In April 1999, the Inuit dream of a self-governing territory in the eastern Arctic - Nunavut (Our Land) - became a reality. In celebration of this historic event comes a new edition of Inuit Journey, a firsthand account of another turning point in Inuit history: the establishment in the early 1960s of member-owned, member-run Inuit co-operatives, which played a major role in the march toward independence.
Edith Iglauer was on assignment for The New Yorker in 1961 when she went to the Canadian Arctic to write about the first Inuit co-operative. She accompanied a small party of Canadians led by Donald Snowden, a dynamic young idealist who had been hired by the Department of Indian Affairs in response to a crisis: the traditional food supply of the Inuit was disappearing; people were dying of starvation; the survivors were struggling to cope with a massive erosion of their way of life. Iglauer attended the historic gathering of government workers and Inuit leaders at George River (later renamed Kangiqsualujjuaq), where the first co-operative held its first business meeting.
It was an event that changed people's lives. Thanks to Snowden's belief that when people are given the chance, they make wiser decisions for themselves than others make for them, and thanks to the incredible imagination and stamina of the Inuit people at George River, co-operatives proved invaluable as the Inuit moved toward a new form of self-sufficiency.
This new edition contains 20 previously unpublished black-and-white photographs, and a new preface and epilogue with updated information and Iglauer's affecting story of her own, more personal journey to revisit Kangiqsualujjuaq in 1994.
About the author
Edith Iglauer was born in Cleveland, Ohio. She married Philip Hamburger and raised two sons in New York. A frequent contributor to the New Yorker, she has written a great deal about Canada. Her first book, The New People (1966, reprinted and updated as Inuit Journey in 1979 and 2000) chronicled the growth of native cooperatives in the eastern Arctic. She profiled Pierre Trudeau in 1969 and internationally known architect Arthur Erickson in 1979. Denison's Ice Road is about the building of a 325-mile winter road above the Arctic Circle. Divorced in 1966, she came to Vancouver in 1973. She married John Heywood Daly, a commercial salmon troller and moved to Garden Bay on the BC coast. Daly died in 1978. After writing Seven Stones: A Portrait of Arthur Erickson, Architect (1981) she began recording her memories of her late husband and his salmon troller the MoreKelp. The result was Fishing with John, a runaway bestseller and nominee for the 1989 Governor General's Award for Non-Fiction. Her second memoir, about her career in journalism, was The Strangers Next Door.
Excerpt: Inuit Journey: The Co-operative Adventure in Canada's North (by (author) Edith Iglauer)
The First One
In Canada's eastern Arctic, there is a place called Ungava Bay. It is a huge inlet - latitude sixty degrees -projecting southward from the Hudson Strait, between Hudson Bay and the Labrador. Three hundred Eskimos live along its four-hundred-and-fifty-mile shoreline, and until just a few years ago they lived very much as their ancestors had lived for several thousands of years before them. They hunted caribou and fished for seal, and when they ran out of food they picked up their tents, packed them on their dog sleds, and moved to new hunting grounds either upriver or on the coast. Not many Canadians knew of their existence, and those who did felt little concern for them; it was assumed that if they could even survive in that far-off and forbidding area, they must be getting along all right. Over the years, the white man did bring to Ungava the Hudson's Bay Company, the gun, the motorboat, the missionary, a lot of disease, and, in the brief summers when the ice melts in the bay and on the rivers that flow into it, a bit of wage employment. The Eskimos were tolerant of the white man, and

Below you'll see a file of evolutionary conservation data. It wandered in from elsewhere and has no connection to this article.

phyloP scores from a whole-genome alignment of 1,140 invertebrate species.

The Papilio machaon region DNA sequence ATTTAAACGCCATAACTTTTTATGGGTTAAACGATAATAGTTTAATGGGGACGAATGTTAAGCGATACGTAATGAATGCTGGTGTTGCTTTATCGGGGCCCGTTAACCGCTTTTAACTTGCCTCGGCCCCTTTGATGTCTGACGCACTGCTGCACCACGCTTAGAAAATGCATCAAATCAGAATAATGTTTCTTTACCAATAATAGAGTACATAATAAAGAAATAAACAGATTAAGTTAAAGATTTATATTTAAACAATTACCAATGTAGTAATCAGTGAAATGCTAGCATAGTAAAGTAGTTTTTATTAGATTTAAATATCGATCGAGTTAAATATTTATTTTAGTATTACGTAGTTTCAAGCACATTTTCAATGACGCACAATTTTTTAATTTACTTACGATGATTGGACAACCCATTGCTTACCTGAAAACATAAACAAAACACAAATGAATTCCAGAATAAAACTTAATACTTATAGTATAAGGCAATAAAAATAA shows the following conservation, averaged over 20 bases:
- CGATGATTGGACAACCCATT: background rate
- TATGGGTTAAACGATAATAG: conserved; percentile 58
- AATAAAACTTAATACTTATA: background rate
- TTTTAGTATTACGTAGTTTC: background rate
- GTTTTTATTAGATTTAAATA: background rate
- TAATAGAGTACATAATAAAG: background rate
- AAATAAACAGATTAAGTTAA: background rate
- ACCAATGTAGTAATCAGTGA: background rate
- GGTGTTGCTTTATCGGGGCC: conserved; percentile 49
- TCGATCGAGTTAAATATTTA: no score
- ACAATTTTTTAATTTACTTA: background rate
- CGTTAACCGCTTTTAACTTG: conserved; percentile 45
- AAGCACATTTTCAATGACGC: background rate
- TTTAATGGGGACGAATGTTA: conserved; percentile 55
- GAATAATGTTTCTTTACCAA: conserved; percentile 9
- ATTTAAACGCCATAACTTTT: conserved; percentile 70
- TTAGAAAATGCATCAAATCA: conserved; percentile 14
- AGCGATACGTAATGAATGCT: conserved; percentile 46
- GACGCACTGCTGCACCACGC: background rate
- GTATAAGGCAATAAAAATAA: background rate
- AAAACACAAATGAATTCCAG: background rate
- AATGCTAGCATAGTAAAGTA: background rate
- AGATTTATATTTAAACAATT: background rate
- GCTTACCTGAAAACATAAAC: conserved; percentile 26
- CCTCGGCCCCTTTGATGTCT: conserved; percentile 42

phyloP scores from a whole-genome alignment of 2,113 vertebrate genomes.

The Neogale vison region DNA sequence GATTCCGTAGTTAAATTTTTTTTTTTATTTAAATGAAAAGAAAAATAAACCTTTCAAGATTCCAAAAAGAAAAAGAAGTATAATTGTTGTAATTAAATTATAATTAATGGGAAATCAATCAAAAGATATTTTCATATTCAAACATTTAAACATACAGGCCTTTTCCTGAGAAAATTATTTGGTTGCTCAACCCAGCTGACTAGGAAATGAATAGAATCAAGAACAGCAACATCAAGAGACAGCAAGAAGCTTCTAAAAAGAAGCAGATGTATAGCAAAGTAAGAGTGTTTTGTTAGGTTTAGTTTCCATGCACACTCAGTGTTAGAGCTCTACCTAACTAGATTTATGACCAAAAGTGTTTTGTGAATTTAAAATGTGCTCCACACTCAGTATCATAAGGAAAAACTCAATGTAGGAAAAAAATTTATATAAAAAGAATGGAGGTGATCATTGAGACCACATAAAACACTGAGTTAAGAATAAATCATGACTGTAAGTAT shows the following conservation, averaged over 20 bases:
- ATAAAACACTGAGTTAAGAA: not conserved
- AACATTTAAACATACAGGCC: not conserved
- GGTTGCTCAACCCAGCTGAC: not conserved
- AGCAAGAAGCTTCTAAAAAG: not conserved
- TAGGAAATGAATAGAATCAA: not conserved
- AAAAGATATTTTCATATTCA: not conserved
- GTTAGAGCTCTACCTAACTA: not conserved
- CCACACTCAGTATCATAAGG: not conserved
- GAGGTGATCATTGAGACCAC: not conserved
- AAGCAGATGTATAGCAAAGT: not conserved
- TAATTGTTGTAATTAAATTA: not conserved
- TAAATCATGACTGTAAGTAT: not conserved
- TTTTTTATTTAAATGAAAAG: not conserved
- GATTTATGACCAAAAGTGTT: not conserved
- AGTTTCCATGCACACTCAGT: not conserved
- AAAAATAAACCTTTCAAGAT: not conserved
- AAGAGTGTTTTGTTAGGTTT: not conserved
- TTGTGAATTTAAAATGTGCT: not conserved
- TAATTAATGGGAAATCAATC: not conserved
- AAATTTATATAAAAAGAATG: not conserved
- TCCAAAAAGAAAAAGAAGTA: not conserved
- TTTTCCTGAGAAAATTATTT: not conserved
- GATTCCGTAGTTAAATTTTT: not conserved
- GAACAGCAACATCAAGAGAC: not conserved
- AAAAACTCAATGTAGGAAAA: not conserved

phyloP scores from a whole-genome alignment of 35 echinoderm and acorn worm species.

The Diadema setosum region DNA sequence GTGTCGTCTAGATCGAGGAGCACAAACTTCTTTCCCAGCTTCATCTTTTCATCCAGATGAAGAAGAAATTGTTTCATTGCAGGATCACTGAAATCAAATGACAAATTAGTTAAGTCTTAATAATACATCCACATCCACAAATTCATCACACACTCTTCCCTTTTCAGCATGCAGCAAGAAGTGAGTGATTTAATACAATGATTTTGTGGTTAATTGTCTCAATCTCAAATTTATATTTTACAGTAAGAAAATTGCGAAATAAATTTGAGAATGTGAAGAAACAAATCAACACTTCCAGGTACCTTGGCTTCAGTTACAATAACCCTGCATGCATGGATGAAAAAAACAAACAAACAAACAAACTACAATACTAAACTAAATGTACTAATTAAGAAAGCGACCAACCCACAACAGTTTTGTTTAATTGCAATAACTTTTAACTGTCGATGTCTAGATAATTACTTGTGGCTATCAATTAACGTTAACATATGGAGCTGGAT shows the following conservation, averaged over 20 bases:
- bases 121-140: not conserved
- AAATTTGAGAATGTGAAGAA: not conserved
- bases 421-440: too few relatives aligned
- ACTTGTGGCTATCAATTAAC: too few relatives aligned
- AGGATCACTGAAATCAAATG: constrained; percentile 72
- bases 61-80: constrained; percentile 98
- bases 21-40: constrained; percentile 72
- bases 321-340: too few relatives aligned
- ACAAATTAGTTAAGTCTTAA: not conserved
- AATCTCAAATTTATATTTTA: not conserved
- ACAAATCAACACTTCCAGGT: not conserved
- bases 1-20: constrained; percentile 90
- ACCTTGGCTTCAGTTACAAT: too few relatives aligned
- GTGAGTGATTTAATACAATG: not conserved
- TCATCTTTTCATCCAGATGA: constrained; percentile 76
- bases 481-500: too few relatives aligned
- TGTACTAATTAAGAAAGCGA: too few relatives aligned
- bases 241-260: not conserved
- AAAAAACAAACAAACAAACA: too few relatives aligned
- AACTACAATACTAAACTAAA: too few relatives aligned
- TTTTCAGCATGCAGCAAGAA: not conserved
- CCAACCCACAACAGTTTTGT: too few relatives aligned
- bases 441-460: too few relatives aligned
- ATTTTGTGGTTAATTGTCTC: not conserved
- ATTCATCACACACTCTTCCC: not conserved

even amused by him, but they continued to speak their own language, to eat raw meat and fish, and to ignore Anglo-Saxon ideas of morality and sanitation. "Eskimo" is an Indian name, meaning "eater of raw flesh." The Eskimos' own name for themselves is "Innu" - "The People" - and it has not been for very long that they have known that any other people existed on this earth.
Yet times were changing for the Eskimos on Ungava Bay, as for all Canada's twelve thousand Eskimos. Some of the white man's products began to have a strong appeal for them -notably tea, tobacco, guns, and textiles-and in order to buy these they devoted more and more time to the trapping of animals whose furs the white man wanted to buy in exchange. Of these animals, the white fox was for a while the most valuable - at one time the Hudson's Bay Company would pay over forty dollars a skin - so the Eskimos trapped a large number of white foxes. Then, in the depression, the price of a white fox dropped to two and a half dollars, and from that day to this it has never recovered enough to keep pace with the rising price of the white man's goods. While this change was going on, the caribou, the Eskimos' chief source of food and clothing, mysteriously began to vanish, perhaps because too many caribou were being shot and too few of their newborn calves were surviving. With the threatened extinction of that staple there came the possibility that the Eskimo himself might soon become extinct.